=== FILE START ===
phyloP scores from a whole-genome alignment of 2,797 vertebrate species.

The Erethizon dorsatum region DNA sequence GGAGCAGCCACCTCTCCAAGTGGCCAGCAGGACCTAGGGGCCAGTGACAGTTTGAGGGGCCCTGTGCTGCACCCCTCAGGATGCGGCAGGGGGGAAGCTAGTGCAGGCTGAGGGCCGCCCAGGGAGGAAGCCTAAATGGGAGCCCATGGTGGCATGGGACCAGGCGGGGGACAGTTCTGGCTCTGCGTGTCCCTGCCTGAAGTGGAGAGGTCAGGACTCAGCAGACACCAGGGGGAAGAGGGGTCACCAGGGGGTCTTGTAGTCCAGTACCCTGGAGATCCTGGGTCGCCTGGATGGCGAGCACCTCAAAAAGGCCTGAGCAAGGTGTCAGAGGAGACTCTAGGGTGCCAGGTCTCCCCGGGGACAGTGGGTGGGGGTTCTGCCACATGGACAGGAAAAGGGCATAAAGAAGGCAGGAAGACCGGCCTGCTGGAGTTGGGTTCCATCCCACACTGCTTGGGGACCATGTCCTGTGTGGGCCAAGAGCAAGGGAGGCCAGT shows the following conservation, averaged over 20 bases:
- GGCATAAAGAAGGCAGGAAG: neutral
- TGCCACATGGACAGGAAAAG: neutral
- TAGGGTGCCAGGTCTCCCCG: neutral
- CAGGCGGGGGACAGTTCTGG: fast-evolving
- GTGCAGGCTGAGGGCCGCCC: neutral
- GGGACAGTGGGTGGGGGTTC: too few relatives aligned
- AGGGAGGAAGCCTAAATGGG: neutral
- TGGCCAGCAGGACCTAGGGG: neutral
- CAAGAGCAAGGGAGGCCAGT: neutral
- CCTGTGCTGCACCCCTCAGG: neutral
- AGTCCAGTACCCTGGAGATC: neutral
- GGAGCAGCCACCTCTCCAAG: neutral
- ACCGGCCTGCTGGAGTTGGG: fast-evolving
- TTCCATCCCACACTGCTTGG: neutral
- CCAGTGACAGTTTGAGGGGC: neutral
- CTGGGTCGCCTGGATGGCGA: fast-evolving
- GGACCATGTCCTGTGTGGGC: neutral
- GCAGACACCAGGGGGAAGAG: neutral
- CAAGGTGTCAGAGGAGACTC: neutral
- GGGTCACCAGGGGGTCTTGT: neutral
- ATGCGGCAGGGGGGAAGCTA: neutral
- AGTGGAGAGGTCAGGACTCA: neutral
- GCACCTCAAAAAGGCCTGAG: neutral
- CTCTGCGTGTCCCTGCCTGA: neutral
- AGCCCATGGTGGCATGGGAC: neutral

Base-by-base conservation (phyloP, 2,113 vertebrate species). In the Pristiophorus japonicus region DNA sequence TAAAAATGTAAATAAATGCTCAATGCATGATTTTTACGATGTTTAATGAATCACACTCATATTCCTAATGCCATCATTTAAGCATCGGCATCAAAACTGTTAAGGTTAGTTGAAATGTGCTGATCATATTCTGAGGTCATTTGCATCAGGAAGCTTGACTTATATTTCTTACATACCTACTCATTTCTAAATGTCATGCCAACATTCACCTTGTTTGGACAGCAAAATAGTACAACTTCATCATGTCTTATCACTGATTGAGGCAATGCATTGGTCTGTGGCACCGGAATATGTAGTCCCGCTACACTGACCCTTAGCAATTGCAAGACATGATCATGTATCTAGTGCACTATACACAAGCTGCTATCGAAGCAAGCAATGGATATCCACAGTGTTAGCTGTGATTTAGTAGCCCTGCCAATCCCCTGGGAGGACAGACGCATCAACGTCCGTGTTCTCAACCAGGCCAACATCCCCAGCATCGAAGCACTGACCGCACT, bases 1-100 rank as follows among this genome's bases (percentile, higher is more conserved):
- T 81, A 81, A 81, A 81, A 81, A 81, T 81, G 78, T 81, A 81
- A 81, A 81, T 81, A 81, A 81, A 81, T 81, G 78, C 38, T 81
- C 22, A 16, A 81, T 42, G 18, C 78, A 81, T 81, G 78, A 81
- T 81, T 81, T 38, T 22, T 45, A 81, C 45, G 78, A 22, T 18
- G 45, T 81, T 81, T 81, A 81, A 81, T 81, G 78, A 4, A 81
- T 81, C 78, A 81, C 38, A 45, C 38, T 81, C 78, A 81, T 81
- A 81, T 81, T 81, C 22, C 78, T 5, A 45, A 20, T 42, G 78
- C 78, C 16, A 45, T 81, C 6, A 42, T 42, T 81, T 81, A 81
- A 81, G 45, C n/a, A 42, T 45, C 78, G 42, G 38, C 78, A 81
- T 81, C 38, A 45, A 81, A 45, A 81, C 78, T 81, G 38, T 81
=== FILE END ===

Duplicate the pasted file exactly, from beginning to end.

phyloP scores from a whole-genome alignment of 2,797 vertebrate species.

The Erethizon dorsatum region DNA sequence GGAGCAGCCACCTCTCCAAGTGGCCAGCAGGACCTAGGGGCCAGTGACAGTTTGAGGGGCCCTGTGCTGCACCCCTCAGGATGCGGCAGGGGGGAAGCTAGTGCAGGCTGAGGGCCGCCCAGGGAGGAAGCCTAAATGGGAGCCCATGGTGGCATGGGACCAGGCGGGGGACAGTTCTGGCTCTGCGTGTCCCTGCCTGAAGTGGAGAGGTCAGGACTCAGCAGACACCAGGGGGAAGAGGGGTCACCAGGGGGTCTTGTAGTCCAGTACCCTGGAGATCCTGGGTCGCCTGGATGGCGAGCACCTCAAAAAGGCCTGAGCAAGGTGTCAGAGGAGACTCTAGGGTGCCAGGTCTCCCCGGGGACAGTGGGTGGGGGTTCTGCCACATGGACAGGAAAAGGGCATAAAGAAGGCAGGAAGACCGGCCTGCTGGAGTTGGGTTCCATCCCACACTGCTTGGGGACCATGTCCTGTGTGGGCCAAGAGCAAGGGAGGCCAGT shows the following conservation, averaged over 20 bases:
- GGCATAAAGAAGGCAGGAAG: neutral
- TGCCACATGGACAGGAAAAG: neutral
- TAGGGTGCCAGGTCTCCCCG: neutral
- CAGGCGGGGGACAGTTCTGG: fast-evolving
- GTGCAGGCTGAGGGCCGCCC: neutral
- GGGACAGTGGGTGGGGGTTC: too few relatives aligned
- AGGGAGGAAGCCTAAATGGG: neutral
- TGGCCAGCAGGACCTAGGGG: neutral
- CAAGAGCAAGGGAGGCCAGT: neutral
- CCTGTGCTGCACCCCTCAGG: neutral
- AGTCCAGTACCCTGGAGATC: neutral
- GGAGCAGCCACCTCTCCAAG: neutral
- ACCGGCCTGCTGGAGTTGGG: fast-evolving
- TTCCATCCCACACTGCTTGG: neutral
- CCAGTGACAGTTTGAGGGGC: neutral
- CTGGGTCGCCTGGATGGCGA: fast-evolving
- GGACCATGTCCTGTGTGGGC: neutral
- GCAGACACCAGGGGGAAGAG: neutral
- CAAGGTGTCAGAGGAGACTC: neutral
- GGGTCACCAGGGGGTCTTGT: neutral
- ATGCGGCAGGGGGGAAGCTA: neutral
- AGTGGAGAGGTCAGGACTCA: neutral
- GCACCTCAAAAAGGCCTGAG: neutral
- CTCTGCGTGTCCCTGCCTGA: neutral
- AGCCCATGGTGGCATGGGAC: neutral

Base-by-base conservation (phyloP, 2,113 vertebrate species). In the Pristiophorus japonicus region DNA sequence TAAAAATGTAAATAAATGCTCAATGCATGATTTTTACGATGTTTAATGAATCACACTCATATTCCTAATGCCATCATTTAAGCATCGGCATCAAAACTGTTAAGGTTAGTTGAAATGTGCTGATCATATTCTGAGGTCATTTGCATCAGGAAGCTTGACTTATATTTCTTACATACCTACTCATTTCTAAATGTCATGCCAACATTCACCTTGTTTGGACAGCAAAATAGTACAACTTCATCATGTCTTATCACTGATTGAGGCAATGCATTGGTCTGTGGCACCGGAATATGTAGTCCCGCTACACTGACCCTTAGCAATTGCAAGACATGATCATGTATCTAGTGCACTATACACAAGCTGCTATCGAAGCAAGCAATGGATATCCACAGTGTTAGCTGTGATTTAGTAGCCCTGCCAATCCCCTGGGAGGACAGACGCATCAACGTCCGTGTTCTCAACCAGGCCAACATCCCCAGCATCGAAGCACTGACCGCACT, bases 1-100 rank as follows among this genome's bases (percentile, higher is more conserved):
- T 81, A 81, A 81, A 81, A 81, A 81, T 81, G 78, T 81, A 81
- A 81, A 81, T 81, A 81, A 81, A 81, T 81, G 78, C 38, T 81
- C 22, A 16, A 81, T 42, G 18, C 78, A 81, T 81, G 78, A 81
- T 81, T 81, T 38, T 22, T 45, A 81, C 45, G 78, A 22, T 18
- G 45, T 81, T 81, T 81, A 81, A 81, T 81, G 78, A 4, A 81
- T 81, C 78, A 81, C 38, A 45, C 38, T 81, C 78, A 81, T 81
- A 81, T 81, T 81, C 22, C 78, T 5, A 45, A 20, T 42, G 78
- C 78, C 16, A 45, T 81, C 6, A 42, T 42, T 81, T 81, A 81
- A 81, G 45, C n/a, A 42, T 45, C 78, G 42, G 38, C 78, A 81
- T 81, C 38, A 45, A 81, A 45, A 81, C 78, T 81, G 38, T 81